12 Dec 2015

Australian courts rule against Cronulla memorials

5:18 pm on 12 December 2015

courts have made separate rulings to prevent a far-right group from holding a rally in Sydney to mark 10 years since the Cronulla riots.

Chairman of the Party for Freedom Nicholas Folkes arrives at the Supreme Court in Sydney, Friday, Dec. 4, 2015. The Party for Freedom group is planning a rally to mark the 10th anniversary of the Cronulla riots.

Party for Freedom chair Nicholas Folkes at the Supreme Court in Sydney. Photo: AAP

The New South Wales Supreme Court has banned Party for Freedom chairman Nicholas Folkes from holding the "memorial" at Cronulla on Saturday on the grounds it would stir up racial hatred.

Separately, the Federal Court has ruled in favour of an application to prevent any other groups or individuals from commemorating the anniversary.

This weekend marks a decade since the racially-motivated violence that erupted in the Sydney suburb in 2005.

In the Supreme Court today, the judge ruled the holding of the public assembly was prohibited. She made no order in regards to costs, with each party to pay their own.

In the later hearing in the Federal Court, Mr Folkes agreed he would not hold the rally or address any public assembly in Cronulla on Saturday.

He also agreed to do all things necessary to state on his own website, and the party's website and Facebook pages that the event was cancelled.

While in the witness stand, he told the court he wanted to celebrate Australian culture by holding a halal-free barbeque instead.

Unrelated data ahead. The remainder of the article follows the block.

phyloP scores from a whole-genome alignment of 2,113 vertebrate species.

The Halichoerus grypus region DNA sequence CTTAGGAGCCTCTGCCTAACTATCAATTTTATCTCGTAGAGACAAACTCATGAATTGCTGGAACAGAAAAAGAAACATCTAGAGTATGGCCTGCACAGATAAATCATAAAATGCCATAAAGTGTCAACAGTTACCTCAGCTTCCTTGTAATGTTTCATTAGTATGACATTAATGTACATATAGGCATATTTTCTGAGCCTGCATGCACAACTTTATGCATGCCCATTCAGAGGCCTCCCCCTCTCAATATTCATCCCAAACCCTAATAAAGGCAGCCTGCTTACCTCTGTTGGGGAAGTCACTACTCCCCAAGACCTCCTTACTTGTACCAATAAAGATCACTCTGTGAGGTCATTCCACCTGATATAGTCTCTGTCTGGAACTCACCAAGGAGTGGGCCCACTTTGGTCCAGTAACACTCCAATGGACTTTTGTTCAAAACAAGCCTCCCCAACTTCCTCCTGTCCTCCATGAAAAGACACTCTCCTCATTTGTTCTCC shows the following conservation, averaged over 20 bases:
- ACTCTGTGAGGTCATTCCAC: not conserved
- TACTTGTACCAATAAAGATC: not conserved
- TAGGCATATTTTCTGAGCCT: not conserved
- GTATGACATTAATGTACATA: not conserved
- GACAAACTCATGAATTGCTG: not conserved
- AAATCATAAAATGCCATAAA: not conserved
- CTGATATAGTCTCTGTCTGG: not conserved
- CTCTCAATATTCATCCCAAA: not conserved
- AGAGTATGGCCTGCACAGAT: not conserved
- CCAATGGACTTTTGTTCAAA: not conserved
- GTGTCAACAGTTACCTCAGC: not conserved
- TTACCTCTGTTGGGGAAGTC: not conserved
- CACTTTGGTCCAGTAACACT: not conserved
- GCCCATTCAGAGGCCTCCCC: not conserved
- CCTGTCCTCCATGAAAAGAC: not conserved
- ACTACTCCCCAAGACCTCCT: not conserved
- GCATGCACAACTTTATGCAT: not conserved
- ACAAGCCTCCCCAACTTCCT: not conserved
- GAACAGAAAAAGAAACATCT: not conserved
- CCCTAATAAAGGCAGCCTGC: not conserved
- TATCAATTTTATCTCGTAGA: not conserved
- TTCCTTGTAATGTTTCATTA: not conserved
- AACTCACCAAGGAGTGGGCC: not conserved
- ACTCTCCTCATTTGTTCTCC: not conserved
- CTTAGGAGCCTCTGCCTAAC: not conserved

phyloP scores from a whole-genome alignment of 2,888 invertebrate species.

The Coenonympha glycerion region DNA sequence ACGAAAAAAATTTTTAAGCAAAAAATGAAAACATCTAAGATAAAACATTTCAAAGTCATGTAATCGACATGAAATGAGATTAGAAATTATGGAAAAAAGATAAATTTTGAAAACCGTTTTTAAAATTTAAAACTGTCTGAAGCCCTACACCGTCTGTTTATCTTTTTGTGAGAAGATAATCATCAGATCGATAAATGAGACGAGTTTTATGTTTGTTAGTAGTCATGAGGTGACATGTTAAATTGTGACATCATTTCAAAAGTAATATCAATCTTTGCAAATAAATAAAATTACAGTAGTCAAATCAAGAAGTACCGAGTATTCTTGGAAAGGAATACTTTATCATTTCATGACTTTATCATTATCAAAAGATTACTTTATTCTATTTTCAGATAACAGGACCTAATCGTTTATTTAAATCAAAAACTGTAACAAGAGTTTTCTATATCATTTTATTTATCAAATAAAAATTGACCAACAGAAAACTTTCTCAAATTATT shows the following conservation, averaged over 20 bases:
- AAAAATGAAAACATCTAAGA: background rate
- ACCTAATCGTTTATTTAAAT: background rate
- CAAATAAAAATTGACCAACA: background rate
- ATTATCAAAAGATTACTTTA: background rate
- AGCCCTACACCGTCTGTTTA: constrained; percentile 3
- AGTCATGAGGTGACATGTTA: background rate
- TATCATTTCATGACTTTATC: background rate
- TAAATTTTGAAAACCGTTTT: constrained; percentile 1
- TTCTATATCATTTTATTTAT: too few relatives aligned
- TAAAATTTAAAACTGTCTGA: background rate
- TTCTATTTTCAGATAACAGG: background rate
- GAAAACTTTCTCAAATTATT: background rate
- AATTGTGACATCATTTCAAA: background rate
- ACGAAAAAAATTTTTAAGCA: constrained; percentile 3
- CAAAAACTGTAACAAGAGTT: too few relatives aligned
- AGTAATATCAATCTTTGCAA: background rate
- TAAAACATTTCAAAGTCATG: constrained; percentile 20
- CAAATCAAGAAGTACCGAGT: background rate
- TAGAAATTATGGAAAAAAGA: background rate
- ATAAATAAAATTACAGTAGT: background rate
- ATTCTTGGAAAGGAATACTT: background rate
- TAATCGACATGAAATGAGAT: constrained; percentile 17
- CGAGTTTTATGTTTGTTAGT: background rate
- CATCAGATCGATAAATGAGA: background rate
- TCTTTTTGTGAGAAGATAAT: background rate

Before the ruling, Mr Folkes told the ABC the memorial was about celebrating Australian culture, not violence.

"I believe it's an important time when Australians did stand up," Mr Folkes said.

Sydney GP and Muslim community leader Jamal Rifi and the Sutherland Shire Council together applied for the Federal Court ruling.

Dr Rifi said the group's right to freedom of speech "should not impinge on our rights as citizens".

"They have every right to express their view but their right is not absolute," he said. "We also have a right as a citizen of this country not to be insulted, not to be humiliated and not to be intimidated."

Riots showed racism ran deep

Armed police patrol off Cronulla Beach in after race riots erupted in the Sydney suburb in December 2005.

Armed police patrol off Cronulla Beach in after race riots erupted in the Sydney suburb in December 2005. Photo: AFP

Ten years ago the Cronulla riots made headlines in Australia and across the world. It began with text messages circulating around Sydney, urging people to protest against the bashing of two volunteer lifesavers.

It was an ugly call to arms: "Get down to North Cronulla to help support Leb and wog bashing day."

By early morning more than 5000 people had converged on the North Cronulla beach car park.

The swelling crowd began chanting: "We grew here, you flew here."

The violence that eventually took hold of the suburb demonstrated racial tensions many Australians were not prepared to admit existed.

Mohamed Taha, an Australian of Lebanese descent, reflects on how the Cronulla riots shaped him.


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